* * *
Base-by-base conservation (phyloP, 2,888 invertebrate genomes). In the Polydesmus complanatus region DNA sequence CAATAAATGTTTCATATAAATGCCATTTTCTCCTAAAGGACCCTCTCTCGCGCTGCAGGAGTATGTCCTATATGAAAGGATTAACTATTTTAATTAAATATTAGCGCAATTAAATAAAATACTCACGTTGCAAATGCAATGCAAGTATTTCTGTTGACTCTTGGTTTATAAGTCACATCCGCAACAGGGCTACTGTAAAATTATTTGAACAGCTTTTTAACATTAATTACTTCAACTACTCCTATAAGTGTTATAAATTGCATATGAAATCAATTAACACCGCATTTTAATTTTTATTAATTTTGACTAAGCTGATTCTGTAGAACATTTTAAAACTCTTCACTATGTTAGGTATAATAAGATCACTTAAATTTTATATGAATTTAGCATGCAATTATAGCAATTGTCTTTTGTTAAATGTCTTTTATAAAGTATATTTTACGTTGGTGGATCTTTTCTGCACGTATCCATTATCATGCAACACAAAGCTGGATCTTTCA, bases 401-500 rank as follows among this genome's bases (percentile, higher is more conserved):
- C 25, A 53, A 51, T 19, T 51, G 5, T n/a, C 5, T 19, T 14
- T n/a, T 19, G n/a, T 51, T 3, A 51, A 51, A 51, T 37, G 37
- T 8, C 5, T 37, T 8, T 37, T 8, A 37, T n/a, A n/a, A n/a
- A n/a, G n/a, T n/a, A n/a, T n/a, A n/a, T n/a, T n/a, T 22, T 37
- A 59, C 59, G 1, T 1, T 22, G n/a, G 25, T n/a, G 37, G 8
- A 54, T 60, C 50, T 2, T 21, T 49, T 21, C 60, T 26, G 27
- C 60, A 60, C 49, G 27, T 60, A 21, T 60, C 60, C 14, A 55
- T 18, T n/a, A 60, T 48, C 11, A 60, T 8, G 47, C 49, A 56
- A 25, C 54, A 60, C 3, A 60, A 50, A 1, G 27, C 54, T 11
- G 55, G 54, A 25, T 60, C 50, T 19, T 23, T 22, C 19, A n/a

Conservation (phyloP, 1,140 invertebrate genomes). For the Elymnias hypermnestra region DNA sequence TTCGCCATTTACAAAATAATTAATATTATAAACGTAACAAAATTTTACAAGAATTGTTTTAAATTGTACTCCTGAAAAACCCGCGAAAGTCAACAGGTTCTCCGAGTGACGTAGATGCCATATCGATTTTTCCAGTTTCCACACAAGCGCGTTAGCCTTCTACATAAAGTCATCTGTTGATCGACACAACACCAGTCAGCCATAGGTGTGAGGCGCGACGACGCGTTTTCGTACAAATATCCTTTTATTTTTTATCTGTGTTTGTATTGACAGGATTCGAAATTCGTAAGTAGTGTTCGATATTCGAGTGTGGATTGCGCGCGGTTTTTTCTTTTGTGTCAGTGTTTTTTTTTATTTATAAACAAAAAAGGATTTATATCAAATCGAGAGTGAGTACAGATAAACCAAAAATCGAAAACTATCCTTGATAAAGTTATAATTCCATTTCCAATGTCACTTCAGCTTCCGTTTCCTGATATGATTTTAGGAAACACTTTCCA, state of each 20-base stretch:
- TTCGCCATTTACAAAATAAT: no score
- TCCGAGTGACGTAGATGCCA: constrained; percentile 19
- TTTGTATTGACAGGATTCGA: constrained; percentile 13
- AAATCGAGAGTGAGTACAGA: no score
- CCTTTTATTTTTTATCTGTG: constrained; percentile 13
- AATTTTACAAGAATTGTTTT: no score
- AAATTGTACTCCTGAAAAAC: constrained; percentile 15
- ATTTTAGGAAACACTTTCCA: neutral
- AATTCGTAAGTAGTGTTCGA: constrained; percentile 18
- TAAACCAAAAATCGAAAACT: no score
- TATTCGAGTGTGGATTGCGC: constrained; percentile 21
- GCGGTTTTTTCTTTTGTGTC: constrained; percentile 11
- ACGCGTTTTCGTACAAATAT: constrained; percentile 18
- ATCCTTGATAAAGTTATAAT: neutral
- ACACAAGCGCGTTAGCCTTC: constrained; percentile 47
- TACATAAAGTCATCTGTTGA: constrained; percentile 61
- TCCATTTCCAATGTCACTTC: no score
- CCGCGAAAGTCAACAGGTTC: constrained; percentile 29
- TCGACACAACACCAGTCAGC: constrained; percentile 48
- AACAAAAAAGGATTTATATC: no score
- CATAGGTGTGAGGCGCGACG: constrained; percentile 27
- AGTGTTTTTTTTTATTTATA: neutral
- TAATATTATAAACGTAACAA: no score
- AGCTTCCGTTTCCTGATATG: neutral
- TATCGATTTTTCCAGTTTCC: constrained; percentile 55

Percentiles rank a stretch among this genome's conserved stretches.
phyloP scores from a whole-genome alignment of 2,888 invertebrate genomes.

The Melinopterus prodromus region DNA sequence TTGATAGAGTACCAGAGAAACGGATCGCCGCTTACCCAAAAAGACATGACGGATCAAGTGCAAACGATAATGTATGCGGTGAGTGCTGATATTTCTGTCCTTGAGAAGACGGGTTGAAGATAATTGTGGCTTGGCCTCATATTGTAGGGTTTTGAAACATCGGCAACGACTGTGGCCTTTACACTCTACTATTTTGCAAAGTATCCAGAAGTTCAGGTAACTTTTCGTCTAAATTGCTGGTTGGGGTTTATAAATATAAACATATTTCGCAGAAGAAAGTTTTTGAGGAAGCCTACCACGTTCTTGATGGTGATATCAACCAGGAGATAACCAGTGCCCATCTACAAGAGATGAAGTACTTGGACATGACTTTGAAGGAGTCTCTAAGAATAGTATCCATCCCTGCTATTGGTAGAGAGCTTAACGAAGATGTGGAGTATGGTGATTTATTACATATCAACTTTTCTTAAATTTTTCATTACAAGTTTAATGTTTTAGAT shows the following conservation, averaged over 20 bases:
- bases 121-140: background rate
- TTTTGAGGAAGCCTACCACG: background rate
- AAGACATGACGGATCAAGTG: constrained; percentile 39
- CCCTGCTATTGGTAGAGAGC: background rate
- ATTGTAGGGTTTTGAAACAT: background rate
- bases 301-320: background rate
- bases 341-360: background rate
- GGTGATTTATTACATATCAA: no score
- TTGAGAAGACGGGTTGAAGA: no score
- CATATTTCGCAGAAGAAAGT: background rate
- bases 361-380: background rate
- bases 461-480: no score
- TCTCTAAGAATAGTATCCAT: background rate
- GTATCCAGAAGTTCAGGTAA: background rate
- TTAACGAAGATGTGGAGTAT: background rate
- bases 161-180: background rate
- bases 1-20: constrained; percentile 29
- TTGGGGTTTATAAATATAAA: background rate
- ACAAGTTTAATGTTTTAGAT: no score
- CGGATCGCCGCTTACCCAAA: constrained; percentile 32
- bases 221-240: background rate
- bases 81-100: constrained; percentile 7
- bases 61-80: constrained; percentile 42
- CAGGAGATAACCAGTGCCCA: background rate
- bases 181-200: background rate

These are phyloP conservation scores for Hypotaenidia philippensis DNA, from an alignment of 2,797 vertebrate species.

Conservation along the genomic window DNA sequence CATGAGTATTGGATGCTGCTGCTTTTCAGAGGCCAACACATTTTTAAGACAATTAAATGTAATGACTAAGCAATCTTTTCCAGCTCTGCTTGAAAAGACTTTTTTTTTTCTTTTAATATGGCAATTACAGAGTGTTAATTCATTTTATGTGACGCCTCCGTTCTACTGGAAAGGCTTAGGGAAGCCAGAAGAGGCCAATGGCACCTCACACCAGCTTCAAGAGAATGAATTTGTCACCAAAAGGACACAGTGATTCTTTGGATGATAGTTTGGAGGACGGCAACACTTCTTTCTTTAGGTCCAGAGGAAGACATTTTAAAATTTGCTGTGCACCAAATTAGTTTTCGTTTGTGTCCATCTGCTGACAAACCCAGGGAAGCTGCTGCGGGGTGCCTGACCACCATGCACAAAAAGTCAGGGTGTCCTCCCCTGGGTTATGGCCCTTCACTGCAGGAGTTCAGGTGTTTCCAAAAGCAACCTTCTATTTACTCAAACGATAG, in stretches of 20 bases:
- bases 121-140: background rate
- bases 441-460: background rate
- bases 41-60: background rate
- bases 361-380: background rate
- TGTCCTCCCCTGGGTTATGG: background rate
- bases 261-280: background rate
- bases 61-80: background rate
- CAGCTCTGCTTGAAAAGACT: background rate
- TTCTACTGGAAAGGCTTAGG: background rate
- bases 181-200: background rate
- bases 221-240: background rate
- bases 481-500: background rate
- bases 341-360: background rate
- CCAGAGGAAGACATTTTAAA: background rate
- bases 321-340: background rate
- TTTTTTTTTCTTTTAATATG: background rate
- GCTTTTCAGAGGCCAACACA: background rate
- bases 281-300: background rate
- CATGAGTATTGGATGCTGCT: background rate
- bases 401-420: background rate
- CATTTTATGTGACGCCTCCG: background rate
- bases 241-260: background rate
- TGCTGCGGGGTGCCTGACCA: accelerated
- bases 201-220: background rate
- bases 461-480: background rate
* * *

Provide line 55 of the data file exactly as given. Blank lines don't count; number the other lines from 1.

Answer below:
- TTAACGAAGATGTGGAGTAT: background rate